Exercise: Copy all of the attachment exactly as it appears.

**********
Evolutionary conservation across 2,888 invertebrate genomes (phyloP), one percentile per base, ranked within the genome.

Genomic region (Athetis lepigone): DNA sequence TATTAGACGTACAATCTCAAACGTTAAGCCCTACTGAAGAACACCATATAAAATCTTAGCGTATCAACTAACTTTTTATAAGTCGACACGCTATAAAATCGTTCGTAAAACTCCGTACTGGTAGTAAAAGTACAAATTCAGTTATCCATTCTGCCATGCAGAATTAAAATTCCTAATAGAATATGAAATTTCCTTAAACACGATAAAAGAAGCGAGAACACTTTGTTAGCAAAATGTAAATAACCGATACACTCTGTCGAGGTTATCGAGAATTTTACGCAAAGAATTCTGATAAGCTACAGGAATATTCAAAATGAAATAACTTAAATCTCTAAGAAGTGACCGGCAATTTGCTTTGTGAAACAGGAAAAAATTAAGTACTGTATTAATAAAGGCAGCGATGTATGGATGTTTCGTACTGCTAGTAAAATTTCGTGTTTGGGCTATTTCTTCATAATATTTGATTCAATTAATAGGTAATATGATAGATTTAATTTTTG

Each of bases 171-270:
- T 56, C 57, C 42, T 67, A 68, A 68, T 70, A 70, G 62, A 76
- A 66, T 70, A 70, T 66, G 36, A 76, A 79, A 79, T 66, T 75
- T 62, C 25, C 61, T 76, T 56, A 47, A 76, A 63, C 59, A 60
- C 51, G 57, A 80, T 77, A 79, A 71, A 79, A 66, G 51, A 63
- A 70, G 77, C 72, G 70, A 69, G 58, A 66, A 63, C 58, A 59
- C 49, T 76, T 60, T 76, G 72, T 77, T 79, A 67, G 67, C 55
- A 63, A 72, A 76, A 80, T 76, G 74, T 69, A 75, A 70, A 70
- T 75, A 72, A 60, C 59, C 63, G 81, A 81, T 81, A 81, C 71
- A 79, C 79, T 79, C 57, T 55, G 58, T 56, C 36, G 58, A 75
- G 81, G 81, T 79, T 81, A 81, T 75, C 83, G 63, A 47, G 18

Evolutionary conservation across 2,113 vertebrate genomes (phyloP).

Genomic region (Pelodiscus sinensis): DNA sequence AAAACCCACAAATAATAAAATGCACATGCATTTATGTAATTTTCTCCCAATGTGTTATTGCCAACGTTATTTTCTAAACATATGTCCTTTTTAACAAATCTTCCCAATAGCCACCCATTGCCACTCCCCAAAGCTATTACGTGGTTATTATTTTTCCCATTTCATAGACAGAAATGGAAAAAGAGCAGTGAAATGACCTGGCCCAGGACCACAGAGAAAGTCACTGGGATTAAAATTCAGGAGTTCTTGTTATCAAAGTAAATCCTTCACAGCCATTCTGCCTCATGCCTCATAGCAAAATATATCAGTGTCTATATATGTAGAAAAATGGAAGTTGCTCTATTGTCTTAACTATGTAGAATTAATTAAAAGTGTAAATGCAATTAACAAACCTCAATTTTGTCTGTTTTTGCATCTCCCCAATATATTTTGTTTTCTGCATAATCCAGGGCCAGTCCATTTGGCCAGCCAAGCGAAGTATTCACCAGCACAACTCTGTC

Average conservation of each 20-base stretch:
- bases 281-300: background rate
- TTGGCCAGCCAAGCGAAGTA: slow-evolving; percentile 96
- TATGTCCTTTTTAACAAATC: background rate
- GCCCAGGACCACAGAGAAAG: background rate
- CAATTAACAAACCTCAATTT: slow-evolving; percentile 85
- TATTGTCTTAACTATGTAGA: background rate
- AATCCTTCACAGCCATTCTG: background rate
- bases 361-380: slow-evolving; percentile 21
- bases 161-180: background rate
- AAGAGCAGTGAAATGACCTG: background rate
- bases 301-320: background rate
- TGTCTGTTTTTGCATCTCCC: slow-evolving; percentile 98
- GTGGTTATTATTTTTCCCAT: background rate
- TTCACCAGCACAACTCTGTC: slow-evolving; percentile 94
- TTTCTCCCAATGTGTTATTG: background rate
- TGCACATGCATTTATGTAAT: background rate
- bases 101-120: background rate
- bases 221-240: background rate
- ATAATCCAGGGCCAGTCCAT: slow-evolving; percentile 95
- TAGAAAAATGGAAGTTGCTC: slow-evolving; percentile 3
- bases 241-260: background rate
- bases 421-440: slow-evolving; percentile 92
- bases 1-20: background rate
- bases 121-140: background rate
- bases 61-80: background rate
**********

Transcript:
Evolutionary conservation across 2,888 invertebrate genomes (phyloP), one percentile per base, ranked within the genome.

Genomic region (Athetis lepigone): DNA sequence TATTAGACGTACAATCTCAAACGTTAAGCCCTACTGAAGAACACCATATAAAATCTTAGCGTATCAACTAACTTTTTATAAGTCGACACGCTATAAAATCGTTCGTAAAACTCCGTACTGGTAGTAAAAGTACAAATTCAGTTATCCATTCTGCCATGCAGAATTAAAATTCCTAATAGAATATGAAATTTCCTTAAACACGATAAAAGAAGCGAGAACACTTTGTTAGCAAAATGTAAATAACCGATACACTCTGTCGAGGTTATCGAGAATTTTACGCAAAGAATTCTGATAAGCTACAGGAATATTCAAAATGAAATAACTTAAATCTCTAAGAAGTGACCGGCAATTTGCTTTGTGAAACAGGAAAAAATTAAGTACTGTATTAATAAAGGCAGCGATGTATGGATGTTTCGTACTGCTAGTAAAATTTCGTGTTTGGGCTATTTCTTCATAATATTTGATTCAATTAATAGGTAATATGATAGATTTAATTTTTG

Each of bases 171-270:
- T 56, C 57, C 42, T 67, A 68, A 68, T 70, A 70, G 62, A 76
- A 66, T 70, A 70, T 66, G 36, A 76, A 79, A 79, T 66, T 75
- T 62, C 25, C 61, T 76, T 56, A 47, A 76, A 63, C 59, A 60
- C 51, G 57, A 80, T 77, A 79, A 71, A 79, A 66, G 51, A 63
- A 70, G 77, C 72, G 70, A 69, G 58, A 66, A 63, C 58, A 59
- C 49, T 76, T 60, T 76, G 72, T 77, T 79, A 67, G 67, C 55
- A 63, A 72, A 76, A 80, T 76, G 74, T 69, A 75, A 70, A 70
- T 75, A 72, A 60, C 59, C 63, G 81, A 81, T 81, A 81, C 71
- A 79, C 79, T 79, C 57, T 55, G 58, T 56, C 36, G 58, A 75
- G 81, G 81, T 79, T 81, A 81, T 75, C 83, G 63, A 47, G 18

Evolutionary conservation across 2,113 vertebrate genomes (phyloP).

Genomic region (Pelodiscus sinensis): DNA sequence AAAACCCACAAATAATAAAATGCACATGCATTTATGTAATTTTCTCCCAATGTGTTATTGCCAACGTTATTTTCTAAACATATGTCCTTTTTAACAAATCTTCCCAATAGCCACCCATTGCCACTCCCCAAAGCTATTACGTGGTTATTATTTTTCCCATTTCATAGACAGAAATGGAAAAAGAGCAGTGAAATGACCTGGCCCAGGACCACAGAGAAAGTCACTGGGATTAAAATTCAGGAGTTCTTGTTATCAAAGTAAATCCTTCACAGCCATTCTGCCTCATGCCTCATAGCAAAATATATCAGTGTCTATATATGTAGAAAAATGGAAGTTGCTCTATTGTCTTAACTATGTAGAATTAATTAAAAGTGTAAATGCAATTAACAAACCTCAATTTTGTCTGTTTTTGCATCTCCCCAATATATTTTGTTTTCTGCATAATCCAGGGCCAGTCCATTTGGCCAGCCAAGCGAAGTATTCACCAGCACAACTCTGTC

Average conservation of each 20-base stretch:
- bases 281-300: background rate
- TTGGCCAGCCAAGCGAAGTA: slow-evolving; percentile 96
- TATGTCCTTTTTAACAAATC: background rate
- GCCCAGGACCACAGAGAAAG: background rate
- CAATTAACAAACCTCAATTT: slow-evolving; percentile 85
- TATTGTCTTAACTATGTAGA: background rate
- AATCCTTCACAGCCATTCTG: background rate
- bases 361-380: slow-evolving; percentile 21
- bases 161-180: background rate
- AAGAGCAGTGAAATGACCTG: background rate
- bases 301-320: background rate
- TGTCTGTTTTTGCATCTCCC: slow-evolving; percentile 98
- GTGGTTATTATTTTTCCCAT: background rate
- TTCACCAGCACAACTCTGTC: slow-evolving; percentile 94
- TTTCTCCCAATGTGTTATTG: background rate
- TGCACATGCATTTATGTAAT: background rate
- bases 101-120: background rate
- bases 221-240: background rate
- ATAATCCAGGGCCAGTCCAT: slow-evolving; percentile 95
- TAGAAAAATGGAAGTTGCTC: slow-evolving; percentile 3
- bases 241-260: background rate
- bases 421-440: slow-evolving; percentile 92
- bases 1-20: background rate
- bases 121-140: background rate
- bases 61-80: background rate